i) To improve the quality of air and to prevent, control, or abate air pollution in various areas of the nation by preventing, controlling, or abating water pollution; and

ii) To improve the quality of air and to prevent, control, or abate air pollution in the country.


The CPCB advises the Central Government on all issues relating to the prevention and control of air, water, and nose pollution, as well as providing technical assistance to the Ministry in executing the Environmental (Protection) Act of 1986. Effluent and emission standards for numerous types of industries have been notified under this Act. During the years 2000-2001, regulations for coal mines, textile industry effluents, and primary water quality criteria for bathing water were developed and published in the Gazette.


(d) How do collective actions help in addressing environmental issues and concerns? Explain.

Ans) Although changing your behaviour and activities to more sustainable patterns is useful, working together for the same goal is more productive and rewarding. Individual power is multiplied by collective action. Meeting with folks who share your interests on a regular basis provides you with support and important knowledge. It's easy to become discouraged by the slow rate of improvement when working alone. Having a support group might help you stay motivated. There is, however, a diverse range of environmental and social action organisations. Some will be better suited to your specific hobbies, preferences, or beliefs than others.


Options used for collective action include:

  1. Student Environment Groups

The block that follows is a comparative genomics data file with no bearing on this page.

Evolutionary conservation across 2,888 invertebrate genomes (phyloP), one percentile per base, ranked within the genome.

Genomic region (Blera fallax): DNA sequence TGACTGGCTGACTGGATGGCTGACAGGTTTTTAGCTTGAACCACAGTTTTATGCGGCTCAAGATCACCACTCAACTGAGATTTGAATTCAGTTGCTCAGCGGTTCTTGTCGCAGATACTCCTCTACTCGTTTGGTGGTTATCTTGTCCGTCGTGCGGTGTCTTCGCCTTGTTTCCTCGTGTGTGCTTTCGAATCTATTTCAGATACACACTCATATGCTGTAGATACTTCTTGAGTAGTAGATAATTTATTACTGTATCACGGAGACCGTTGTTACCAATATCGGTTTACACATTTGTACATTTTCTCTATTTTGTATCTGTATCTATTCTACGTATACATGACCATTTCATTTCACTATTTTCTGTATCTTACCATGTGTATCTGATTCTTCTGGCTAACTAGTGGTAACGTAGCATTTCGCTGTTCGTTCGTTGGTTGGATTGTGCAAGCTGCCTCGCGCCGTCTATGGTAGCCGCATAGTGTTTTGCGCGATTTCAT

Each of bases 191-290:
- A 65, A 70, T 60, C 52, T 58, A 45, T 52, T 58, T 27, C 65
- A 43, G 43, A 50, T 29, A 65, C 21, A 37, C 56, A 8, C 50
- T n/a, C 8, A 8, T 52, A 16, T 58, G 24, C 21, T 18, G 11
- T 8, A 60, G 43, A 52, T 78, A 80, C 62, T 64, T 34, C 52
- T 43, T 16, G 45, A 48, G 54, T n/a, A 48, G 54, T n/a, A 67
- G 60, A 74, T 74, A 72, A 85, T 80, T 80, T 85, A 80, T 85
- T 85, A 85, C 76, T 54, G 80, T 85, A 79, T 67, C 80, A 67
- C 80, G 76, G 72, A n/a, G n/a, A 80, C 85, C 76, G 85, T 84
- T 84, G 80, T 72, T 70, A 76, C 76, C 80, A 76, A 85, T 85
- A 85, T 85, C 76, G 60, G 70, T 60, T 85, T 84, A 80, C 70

2. Organising an Environmental Campaign


Q8. “Protected areas play a very important role in in-situ conservation of species.” Elucidate the statement with respect to present day context in about 200 words. (7)

Ans) The in-situ conservation technique focuses on keeping species in their natural habitats, which is seen to be the most effective way to preserve biological variety on the planet. It also allows natural evolutionary processes to continue for animals to continue to adapt to their environment. To ensure the accomplishment of conservation objectives, however, proper management approaches and restricted land use are required. As a result, Protected Areas serve a critical role in the in-situ conservation of species, particularly vulnerable species, by assuring habitat conservation.


When deciding on a location, the conserved area's design is critical, and it is defined by three key characteristics: size, form, and connectedness. The number of species contained in a preserved region increases as the size of the preserved area grows. Because the perimeter (edge) of the rounder form is smaller in relation to the area inside than other shapes, edge effects are reduced. Members of the same species can immigrate and interbreed thanks to connectivity between possible pieces. Corridors are another name for the links. Another crucial preservation feature is buffer zones.